The experience of climbing Mount Adams was unlike any other. Waking up at 1:00 in the morning, donning our headlamps and crampons, trudging up glaciers and false tongues to the Lunch Counter, and then starting the brutal ascent to the false summit. Yikes. To think that a year ago I was in my apartment penning an essay or something, with mountaineering nary a glimmer in my eye. We humans are more adaptable than we give ourselves credit for, we are, we are.

But I remember the feeling as we climbed towards that summit and my lungs ached to keep oxygen in my body. There was no sound but the crunch of my crampons, the sound of my breath and the rush of blood in my ears. The only sound was what I carried with me, a personal biological orchestra. I remember those last struggling steps to the summit, atop a huge ampitheater of ice, as I rested and gasped for air every ten feet.

I remember that there was no fanfare at the top, there was no rush of emotion. There was no energy left for it. The pictures I managed to fire off were exhausting and irritating at the time. Relief did not come at the summit, as there was too much exhaustion to waste precious energy on emotion. Physical relief only came after we reached the car and threw down our packs, but the spiritual lift didn’t strike me until later, after my body had recovered. The mental fed off of the physical, which was busy denying emotional responses that should have been present in times of great accomplishment.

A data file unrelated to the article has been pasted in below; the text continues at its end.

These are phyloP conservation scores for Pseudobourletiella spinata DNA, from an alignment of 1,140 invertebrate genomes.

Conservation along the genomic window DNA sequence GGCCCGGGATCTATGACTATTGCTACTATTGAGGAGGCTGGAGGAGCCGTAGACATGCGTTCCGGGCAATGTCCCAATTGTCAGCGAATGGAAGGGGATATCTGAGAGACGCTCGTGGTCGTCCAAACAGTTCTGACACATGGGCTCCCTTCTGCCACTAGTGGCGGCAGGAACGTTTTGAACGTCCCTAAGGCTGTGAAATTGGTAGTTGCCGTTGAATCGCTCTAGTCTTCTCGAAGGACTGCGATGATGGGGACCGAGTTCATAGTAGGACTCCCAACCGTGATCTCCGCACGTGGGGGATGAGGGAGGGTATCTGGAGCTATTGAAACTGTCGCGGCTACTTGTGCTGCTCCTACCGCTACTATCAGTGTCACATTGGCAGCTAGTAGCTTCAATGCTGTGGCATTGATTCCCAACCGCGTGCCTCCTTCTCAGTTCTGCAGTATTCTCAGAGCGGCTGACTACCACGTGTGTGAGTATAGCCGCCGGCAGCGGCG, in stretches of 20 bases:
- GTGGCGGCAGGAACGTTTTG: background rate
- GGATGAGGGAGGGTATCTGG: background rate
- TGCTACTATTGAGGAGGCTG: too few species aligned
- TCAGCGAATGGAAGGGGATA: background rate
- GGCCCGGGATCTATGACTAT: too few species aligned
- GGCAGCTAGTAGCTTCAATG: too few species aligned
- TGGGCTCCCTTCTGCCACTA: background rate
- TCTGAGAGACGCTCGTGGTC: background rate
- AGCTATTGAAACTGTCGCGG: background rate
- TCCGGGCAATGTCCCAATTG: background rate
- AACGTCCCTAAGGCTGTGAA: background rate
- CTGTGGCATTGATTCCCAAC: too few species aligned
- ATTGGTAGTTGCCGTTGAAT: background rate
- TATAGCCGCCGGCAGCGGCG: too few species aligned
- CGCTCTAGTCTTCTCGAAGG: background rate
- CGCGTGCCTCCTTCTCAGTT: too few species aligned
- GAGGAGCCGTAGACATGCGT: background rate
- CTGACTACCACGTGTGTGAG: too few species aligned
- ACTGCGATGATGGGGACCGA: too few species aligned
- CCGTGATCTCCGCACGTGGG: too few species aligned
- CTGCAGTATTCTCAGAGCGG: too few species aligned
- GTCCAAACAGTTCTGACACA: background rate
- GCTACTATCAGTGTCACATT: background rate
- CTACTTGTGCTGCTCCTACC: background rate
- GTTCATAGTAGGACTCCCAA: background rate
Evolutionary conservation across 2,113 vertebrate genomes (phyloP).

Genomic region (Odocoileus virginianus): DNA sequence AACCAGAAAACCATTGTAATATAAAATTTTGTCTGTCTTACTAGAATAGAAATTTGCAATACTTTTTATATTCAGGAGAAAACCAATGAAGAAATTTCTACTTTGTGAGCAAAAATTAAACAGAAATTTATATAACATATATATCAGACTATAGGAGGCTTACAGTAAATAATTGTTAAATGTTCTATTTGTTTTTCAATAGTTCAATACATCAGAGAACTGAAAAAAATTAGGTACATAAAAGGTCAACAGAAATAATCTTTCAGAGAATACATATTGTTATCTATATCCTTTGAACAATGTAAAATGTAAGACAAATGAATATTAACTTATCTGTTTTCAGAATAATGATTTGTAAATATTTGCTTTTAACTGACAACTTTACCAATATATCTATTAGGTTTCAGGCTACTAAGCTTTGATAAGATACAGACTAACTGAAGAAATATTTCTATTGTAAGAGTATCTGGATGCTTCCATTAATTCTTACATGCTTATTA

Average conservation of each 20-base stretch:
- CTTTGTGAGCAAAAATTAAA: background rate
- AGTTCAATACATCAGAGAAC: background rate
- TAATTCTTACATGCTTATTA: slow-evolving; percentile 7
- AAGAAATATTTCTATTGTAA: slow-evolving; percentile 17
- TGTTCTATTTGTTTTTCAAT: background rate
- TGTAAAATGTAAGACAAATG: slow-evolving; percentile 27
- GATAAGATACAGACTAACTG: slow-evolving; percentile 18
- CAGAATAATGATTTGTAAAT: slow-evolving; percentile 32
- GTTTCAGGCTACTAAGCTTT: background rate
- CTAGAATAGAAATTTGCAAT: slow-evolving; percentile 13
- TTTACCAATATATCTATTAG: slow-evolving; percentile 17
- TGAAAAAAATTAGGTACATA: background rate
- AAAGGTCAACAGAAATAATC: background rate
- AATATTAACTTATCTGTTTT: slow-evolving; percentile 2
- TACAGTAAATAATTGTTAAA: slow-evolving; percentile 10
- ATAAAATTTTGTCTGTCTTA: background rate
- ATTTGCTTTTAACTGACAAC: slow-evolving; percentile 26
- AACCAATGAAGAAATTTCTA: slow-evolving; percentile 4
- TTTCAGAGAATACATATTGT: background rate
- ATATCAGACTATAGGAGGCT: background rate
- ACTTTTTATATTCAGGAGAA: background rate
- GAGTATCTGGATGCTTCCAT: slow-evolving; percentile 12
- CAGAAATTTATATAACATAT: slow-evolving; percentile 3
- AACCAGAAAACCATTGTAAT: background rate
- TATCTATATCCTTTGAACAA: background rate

So much of climbing is a mental game. There were times when Joe was completely convinced that he couldn’t make it to the summit, and times when we flipped and I wanted nothing more than to give up… the desire to be back at home in bed with a mug of tea. "Why can’t the mountain be just 1,000 feet lower?" you ask yourself, even though you know the answer. Because it can’t be. You are here because it is the exact height it is, and realizing this you are forced to shoulder right up with reality and accept your fate.

In mountaineering, existence becomes binary. You can either go up or you can go down. There’s no question of whether you want to bake muffins or make an omlette or eat out, or maybe skip breakfast entirely and go kiteboarding. It’s the lack of options that makes mountaineering alluring, the brutal simplicity that exists when you have sealed your fate in making the summit. You’ve already set the pieces, learned what you need to know, packed the right gear, chosen the right climbing partners… now you just need to take everything you’ve got going on inside and channel it to the top of the world.

And that, my friends, is the rebirth of Universality. As in Mountaineering, as in Hood River, as in Life. There is a logical structure to all things; the question is only whether or not we have enough time, patience, reason and interest to figure it all out. You only get one shot at the whole deal, so you best make the most of the time you’ve got.

And troublesome questions like these should not plague your everyday life, but should be set aside in moments of intense consideration, in an attempt to improve your direction and passion in the things that matter the most to you. Because ultimately, that is all that matters.